What is a Protein? - Organic Chemistry
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What is a Protein?

Protein molecules - each dot is one molecule.

Proteins are a type of molecule made mainly out of hydrogen and carbon atoms. They are combinations of smaller molecules called amino acids. The first amino acids probably developed into proteins more than four billion years ago on Earth, possibly with the help of ribonucleic acid, or RNA. We don't know whether this process has happened on any other planet. Then the proteins themselves developed into living cells a little later on (definitely by four billion years ago).

Protein folds
A model of folded protein molecules

Protein molecules are very large, often with thousands of atoms in them. One protein molecule may have as many as 5000 amino acids in it. They aren't just in one long line, but fold up in particular ways. Some proteins form spirals, as in this picture, while others are different shapes.

When you eat food with protein in it, your stomach breaks down the protein into amino acids, and then your blood carries the amino acids all over your body to your cells, which use the amino acids as building blocks to make new proteins that you need to make new cells or to fix the cells you already have. If you don't eat enough protein, your body won't be able to fix old cells that are damaged, or to build new ones. But most Americans get plenty of protein without needing to think about it, just eating normally.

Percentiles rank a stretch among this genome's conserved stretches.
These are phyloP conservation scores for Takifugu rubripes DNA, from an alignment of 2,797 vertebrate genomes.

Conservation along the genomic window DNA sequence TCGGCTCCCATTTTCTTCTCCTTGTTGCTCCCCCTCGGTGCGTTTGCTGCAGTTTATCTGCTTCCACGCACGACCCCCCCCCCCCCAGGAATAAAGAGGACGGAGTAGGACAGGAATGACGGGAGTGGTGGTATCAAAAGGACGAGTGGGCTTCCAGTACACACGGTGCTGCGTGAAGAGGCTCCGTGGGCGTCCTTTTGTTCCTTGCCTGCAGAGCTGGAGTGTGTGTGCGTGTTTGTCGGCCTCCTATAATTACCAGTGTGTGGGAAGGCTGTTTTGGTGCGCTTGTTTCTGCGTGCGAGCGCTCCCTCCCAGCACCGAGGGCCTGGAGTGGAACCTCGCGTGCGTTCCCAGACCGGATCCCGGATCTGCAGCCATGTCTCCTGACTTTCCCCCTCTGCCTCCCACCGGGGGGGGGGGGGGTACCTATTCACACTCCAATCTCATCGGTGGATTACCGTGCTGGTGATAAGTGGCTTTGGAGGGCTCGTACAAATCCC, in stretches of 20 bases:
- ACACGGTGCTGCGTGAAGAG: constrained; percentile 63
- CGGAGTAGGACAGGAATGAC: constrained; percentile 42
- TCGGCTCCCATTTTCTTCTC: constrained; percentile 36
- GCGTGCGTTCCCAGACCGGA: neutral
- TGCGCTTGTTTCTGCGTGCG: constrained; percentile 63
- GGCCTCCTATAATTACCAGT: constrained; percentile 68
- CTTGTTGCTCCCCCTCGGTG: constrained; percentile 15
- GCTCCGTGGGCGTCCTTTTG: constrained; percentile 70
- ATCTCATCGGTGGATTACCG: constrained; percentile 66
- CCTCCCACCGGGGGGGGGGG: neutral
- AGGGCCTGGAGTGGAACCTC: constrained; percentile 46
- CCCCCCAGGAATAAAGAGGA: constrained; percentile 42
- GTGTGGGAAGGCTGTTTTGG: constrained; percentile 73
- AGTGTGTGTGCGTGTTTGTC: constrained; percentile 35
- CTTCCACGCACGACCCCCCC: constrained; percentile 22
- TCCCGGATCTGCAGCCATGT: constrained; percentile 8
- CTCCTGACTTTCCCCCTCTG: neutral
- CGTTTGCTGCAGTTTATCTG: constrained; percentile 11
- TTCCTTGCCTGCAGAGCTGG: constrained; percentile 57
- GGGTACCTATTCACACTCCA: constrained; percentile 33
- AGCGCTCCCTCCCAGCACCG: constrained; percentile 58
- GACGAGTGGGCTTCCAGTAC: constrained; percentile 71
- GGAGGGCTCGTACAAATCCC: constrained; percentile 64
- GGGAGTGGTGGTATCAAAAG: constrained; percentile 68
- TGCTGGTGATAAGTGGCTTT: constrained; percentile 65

More about protein

Bibliography and further reading about proteins:

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Professor Carr

Karen Eva Carr, PhD.
Assoc. Professor Emerita, History
Portland State University

Professor Carr holds a B.A. with high honors from Cornell University in classics and archaeology, and her M.A. and PhD. from the University of Michigan in Classical Art and Archaeology. She has excavated in Scotland, Cyprus, Greece, Israel, and Tunisia, and she has been teaching history to university students for a very long time.

Professor Carr's PSU page

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